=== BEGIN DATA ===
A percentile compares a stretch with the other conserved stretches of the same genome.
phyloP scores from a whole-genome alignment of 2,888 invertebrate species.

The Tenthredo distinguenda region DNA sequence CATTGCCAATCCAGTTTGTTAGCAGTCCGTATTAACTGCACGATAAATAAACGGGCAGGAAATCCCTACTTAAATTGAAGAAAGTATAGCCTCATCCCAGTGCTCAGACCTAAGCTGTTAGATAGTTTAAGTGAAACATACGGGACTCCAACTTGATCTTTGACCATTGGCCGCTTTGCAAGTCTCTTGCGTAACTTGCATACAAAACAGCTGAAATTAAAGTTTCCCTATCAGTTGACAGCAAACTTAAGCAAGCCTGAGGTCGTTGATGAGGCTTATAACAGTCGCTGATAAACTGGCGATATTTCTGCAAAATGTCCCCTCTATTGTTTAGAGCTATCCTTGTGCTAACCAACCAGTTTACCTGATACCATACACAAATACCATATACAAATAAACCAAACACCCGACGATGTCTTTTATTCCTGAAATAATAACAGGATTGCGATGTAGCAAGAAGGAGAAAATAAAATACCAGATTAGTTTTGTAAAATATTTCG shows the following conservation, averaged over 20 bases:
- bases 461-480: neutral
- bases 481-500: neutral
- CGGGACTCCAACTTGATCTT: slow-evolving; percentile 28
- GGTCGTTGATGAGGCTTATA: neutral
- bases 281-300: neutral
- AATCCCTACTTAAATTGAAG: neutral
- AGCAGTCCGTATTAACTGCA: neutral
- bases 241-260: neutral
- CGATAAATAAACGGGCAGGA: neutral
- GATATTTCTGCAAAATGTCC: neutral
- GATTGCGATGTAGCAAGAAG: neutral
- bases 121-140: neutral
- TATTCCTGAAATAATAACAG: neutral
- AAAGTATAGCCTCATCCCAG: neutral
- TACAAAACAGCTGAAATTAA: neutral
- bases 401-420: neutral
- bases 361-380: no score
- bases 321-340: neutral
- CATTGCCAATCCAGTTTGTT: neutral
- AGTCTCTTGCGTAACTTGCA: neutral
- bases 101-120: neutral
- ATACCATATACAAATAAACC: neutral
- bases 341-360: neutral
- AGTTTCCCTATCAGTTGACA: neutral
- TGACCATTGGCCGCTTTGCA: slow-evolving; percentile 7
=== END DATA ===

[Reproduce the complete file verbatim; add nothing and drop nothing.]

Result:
A percentile compares a stretch with the other conserved stretches of the same genome.
phyloP scores from a whole-genome alignment of 2,888 invertebrate species.

The Tenthredo distinguenda region DNA sequence CATTGCCAATCCAGTTTGTTAGCAGTCCGTATTAACTGCACGATAAATAAACGGGCAGGAAATCCCTACTTAAATTGAAGAAAGTATAGCCTCATCCCAGTGCTCAGACCTAAGCTGTTAGATAGTTTAAGTGAAACATACGGGACTCCAACTTGATCTTTGACCATTGGCCGCTTTGCAAGTCTCTTGCGTAACTTGCATACAAAACAGCTGAAATTAAAGTTTCCCTATCAGTTGACAGCAAACTTAAGCAAGCCTGAGGTCGTTGATGAGGCTTATAACAGTCGCTGATAAACTGGCGATATTTCTGCAAAATGTCCCCTCTATTGTTTAGAGCTATCCTTGTGCTAACCAACCAGTTTACCTGATACCATACACAAATACCATATACAAATAAACCAAACACCCGACGATGTCTTTTATTCCTGAAATAATAACAGGATTGCGATGTAGCAAGAAGGAGAAAATAAAATACCAGATTAGTTTTGTAAAATATTTCG shows the following conservation, averaged over 20 bases:
- bases 461-480: neutral
- bases 481-500: neutral
- CGGGACTCCAACTTGATCTT: slow-evolving; percentile 28
- GGTCGTTGATGAGGCTTATA: neutral
- bases 281-300: neutral
- AATCCCTACTTAAATTGAAG: neutral
- AGCAGTCCGTATTAACTGCA: neutral
- bases 241-260: neutral
- CGATAAATAAACGGGCAGGA: neutral
- GATATTTCTGCAAAATGTCC: neutral
- GATTGCGATGTAGCAAGAAG: neutral
- bases 121-140: neutral
- TATTCCTGAAATAATAACAG: neutral
- AAAGTATAGCCTCATCCCAG: neutral
- TACAAAACAGCTGAAATTAA: neutral
- bases 401-420: neutral
- bases 361-380: no score
- bases 321-340: neutral
- CATTGCCAATCCAGTTTGTT: neutral
- AGTCTCTTGCGTAACTTGCA: neutral
- bases 101-120: neutral
- ATACCATATACAAATAAACC: neutral
- bases 341-360: neutral
- AGTTTCCCTATCAGTTGACA: neutral
- TGACCATTGGCCGCTTTGCA: slow-evolving; percentile 7